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5 Tips for Newsletters That Get Read

By: Linda Formichelli

Linda Formichelli (e-mail) is a copywriter and magazine writer based in Massachusetts.  She's written for more than 45 magazines and for such corporate clients as Bay State Gas, Pizzeria Uno, Performance Printing and AFC Cable Systems.  Linda holds a Master's degree from U.C. Berkeley.

1. Grab them with the title.

Just like with a sales letter, ad or article, you want to start with a hook that keeps your audience reading. Don't make the mistake of sticking with your company's name--you'll be throwing away prime newsletter real estate.

For example, if your company's name is Inflammable Computers Inc., don't call your newsletter Inflammable Computers News. That title may capture the attention of people who are already familiar with your company, but it won't draw in people who have never heard of you. A name like The PC Success Guide is more likely to pique the interest of all computer users.

2. Share your knowledge.

Is there anything people like more than getting something for free? If there is, please don't tell me--I don't want to know about it. Filling your newsletter with free helpful information, tips and resources will make you a valuable resource to your readers and create the kind of goodwill that all the ads in the world can't buy.

What kind of information can you include in your newsletter?
  • Tips on how to do something you're an expert at: removing stains, tasting wine, writing press releases, replacing a spark plug, making a craft, saving money.
  • A behind-the-scenes look at your business: how the donuts are really made, what your manufacturing line looks like, where your equipment comes from, how a grape destemmer machine works.
  • A look at the people in your business: the person who designs your labels, the woman who reads the meters, the man who drives the delivery truck.
  • New product announcements.
  • Company news: new employees, a change of address, new clients.
  • A contest.
Those are only a few suggestions. If you're stumped as to what to include, you can always ask a few longtime clients what they would like to see in your newsletter. 

3. Give the heave-ho to the hard sell.

Studies show that newsletters have a 400% higher readership rate than standard sales materials such as brochures and fliers. But a newsletter full of sales propaganda will get tossed in the round file just as fast as those other things. Concentrate on sharing information instead. If you make your newsletter a valuable resource instead of just another sales tool, your audience will read it and maybe even file it away for future use. Can you say that much for an ad or flier?

4. Liven up your articles with quotes.

We love to hear what other people have to say. That's why you'll almost never see a newspaper or magazine article without quotes from experts and eyewitnesses. As a magazine article writer, I use quotes from as many sources as fact, sometimes my articles are more quotes than anything else! But they sell and people read them.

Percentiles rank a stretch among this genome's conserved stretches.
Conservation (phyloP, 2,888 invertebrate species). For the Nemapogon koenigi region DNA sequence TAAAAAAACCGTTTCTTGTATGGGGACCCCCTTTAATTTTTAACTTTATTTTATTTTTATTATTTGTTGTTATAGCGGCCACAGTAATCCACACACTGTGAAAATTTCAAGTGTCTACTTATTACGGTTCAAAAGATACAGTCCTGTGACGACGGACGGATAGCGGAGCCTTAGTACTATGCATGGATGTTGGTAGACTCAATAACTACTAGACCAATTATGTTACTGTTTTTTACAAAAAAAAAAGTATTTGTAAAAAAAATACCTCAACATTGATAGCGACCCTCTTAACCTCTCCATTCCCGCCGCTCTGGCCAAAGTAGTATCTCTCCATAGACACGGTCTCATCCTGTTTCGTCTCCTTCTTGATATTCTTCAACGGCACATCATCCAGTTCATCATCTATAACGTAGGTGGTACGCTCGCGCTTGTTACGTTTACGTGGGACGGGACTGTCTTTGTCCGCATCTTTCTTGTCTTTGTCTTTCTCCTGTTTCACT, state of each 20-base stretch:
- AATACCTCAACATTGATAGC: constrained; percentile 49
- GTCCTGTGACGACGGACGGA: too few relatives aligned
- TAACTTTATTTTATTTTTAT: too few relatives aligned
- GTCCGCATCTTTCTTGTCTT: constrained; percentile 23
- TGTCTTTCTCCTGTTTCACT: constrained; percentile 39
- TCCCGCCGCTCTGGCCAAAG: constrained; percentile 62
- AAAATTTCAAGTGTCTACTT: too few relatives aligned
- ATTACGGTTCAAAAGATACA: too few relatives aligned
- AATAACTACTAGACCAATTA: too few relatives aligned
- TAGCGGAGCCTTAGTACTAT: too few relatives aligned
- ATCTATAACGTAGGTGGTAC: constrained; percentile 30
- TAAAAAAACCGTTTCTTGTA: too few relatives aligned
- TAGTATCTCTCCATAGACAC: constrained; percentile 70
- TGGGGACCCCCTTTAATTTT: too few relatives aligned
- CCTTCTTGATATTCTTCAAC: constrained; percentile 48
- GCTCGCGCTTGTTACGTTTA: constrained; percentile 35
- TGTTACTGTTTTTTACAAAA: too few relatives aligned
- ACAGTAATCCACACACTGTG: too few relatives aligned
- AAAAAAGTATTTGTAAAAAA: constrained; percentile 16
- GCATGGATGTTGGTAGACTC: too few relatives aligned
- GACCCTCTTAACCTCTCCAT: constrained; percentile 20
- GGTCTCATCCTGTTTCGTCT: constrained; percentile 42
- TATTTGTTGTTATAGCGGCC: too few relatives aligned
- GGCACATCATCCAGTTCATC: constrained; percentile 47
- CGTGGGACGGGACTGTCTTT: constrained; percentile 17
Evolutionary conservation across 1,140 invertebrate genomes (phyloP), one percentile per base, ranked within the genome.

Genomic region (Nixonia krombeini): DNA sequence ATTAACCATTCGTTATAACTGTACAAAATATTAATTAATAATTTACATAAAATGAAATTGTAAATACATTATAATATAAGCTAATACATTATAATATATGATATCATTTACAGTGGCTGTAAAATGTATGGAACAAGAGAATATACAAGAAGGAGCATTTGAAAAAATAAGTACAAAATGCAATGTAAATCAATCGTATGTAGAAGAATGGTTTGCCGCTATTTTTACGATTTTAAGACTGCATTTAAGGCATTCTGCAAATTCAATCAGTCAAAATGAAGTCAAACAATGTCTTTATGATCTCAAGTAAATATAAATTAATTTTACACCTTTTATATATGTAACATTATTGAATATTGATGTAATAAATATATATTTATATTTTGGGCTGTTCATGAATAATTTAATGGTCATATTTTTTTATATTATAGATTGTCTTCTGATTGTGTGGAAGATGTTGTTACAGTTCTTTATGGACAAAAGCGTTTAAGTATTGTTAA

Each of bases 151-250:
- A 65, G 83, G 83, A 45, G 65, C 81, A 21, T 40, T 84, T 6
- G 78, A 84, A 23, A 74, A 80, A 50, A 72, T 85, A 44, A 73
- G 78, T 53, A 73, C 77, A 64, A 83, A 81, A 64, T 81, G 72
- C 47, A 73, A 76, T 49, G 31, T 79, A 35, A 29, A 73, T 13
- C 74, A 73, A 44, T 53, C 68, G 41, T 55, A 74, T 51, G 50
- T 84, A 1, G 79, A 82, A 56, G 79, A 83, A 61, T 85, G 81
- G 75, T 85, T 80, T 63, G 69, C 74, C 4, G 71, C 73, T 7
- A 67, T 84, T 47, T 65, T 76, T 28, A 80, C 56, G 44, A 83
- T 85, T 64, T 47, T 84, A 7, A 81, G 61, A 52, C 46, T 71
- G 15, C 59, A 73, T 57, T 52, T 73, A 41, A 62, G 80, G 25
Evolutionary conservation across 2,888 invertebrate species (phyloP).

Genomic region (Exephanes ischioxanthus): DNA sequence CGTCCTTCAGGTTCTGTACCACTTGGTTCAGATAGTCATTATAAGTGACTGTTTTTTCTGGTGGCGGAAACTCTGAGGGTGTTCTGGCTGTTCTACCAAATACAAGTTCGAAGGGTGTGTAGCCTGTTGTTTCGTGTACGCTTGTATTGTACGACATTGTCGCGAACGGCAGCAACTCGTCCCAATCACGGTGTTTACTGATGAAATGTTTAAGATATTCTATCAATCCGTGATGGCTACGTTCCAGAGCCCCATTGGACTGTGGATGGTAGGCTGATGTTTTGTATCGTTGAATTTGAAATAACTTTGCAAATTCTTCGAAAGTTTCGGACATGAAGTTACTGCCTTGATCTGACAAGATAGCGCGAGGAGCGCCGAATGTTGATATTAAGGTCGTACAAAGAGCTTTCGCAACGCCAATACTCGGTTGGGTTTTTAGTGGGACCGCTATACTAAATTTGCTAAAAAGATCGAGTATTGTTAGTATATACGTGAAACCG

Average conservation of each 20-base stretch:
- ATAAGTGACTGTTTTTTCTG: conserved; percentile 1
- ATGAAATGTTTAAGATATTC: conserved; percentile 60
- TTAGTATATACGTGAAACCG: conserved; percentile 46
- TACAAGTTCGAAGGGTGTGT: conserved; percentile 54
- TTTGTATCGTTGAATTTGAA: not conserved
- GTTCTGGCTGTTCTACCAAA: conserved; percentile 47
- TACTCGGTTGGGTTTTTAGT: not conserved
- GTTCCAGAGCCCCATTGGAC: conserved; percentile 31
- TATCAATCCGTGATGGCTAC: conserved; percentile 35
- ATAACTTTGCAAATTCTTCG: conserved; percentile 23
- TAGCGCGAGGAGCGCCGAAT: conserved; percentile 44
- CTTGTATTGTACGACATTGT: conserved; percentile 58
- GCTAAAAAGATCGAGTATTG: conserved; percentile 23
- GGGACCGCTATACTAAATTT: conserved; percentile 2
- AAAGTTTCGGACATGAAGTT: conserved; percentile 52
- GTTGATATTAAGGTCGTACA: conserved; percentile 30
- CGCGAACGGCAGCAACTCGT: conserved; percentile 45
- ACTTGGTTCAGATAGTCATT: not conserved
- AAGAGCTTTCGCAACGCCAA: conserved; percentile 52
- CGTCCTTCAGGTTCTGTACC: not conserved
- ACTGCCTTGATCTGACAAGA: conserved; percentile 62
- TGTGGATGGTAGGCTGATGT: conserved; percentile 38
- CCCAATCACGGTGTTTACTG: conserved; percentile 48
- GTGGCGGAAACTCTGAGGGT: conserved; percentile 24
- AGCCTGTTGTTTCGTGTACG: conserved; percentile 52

Another bonus of using quotes: Instead of doing the hard sell, you can quote other people's great opinions of you or your product. It sounds less like hype if a third party is saying it for you. "'Linda Formichelli is the best writer in the history of mankind,' says Mikhail Bulgakov" sounds a lot better than boasting "I am the greatest writer in the history of mankind!"

5. Do it with style.

It goes without saying (but I'll say it anyway) that a clean, attractive layout with relevant and clear graphics or photos is a must for a professional newsletter. I'm no graphic designer, so I borrowed the following style tips from Kenneth Wayne Bullard's article Avoid a Newsletter "Titanic," which appeared in the March 1998 issue of Wealth Building.
  • The most readable typefaces for newsletters are traditional serif typefaces such as Times, Caslon and Roman.
  • A table of contents is one of the most important reader's cues in your newsletter.
  • For headlines, use a type size two to three times that of your text.
  • Starting your article with an oversized initial capital letter will help lead the reader's eye into your story.
  • If you have long articles, subheads will break it up and keep the reader moving through the article. For subheads use your text font set in bold style two to four points larger than the text type size.
  • Pull quotes (quotes copied from the text and set in larger type elsewhere on the page) attract your reader's attention and add a decorative touch to the page.
  • Use white space to set off visuals, headlines and pull quotes. Plenty of white space also increases the legibility of your text.
  • A single large visual or photo is preferable to several small ones.

© Copyright 1999, Linda Formichelli

Other Articles by Linda Formichelli

The author assumes full responsibility for the contents of this article and retains all of its property rights. MarcommWise publishes it here with the permission of the author. MarcomWise assumes no responsibility for the article's contents.


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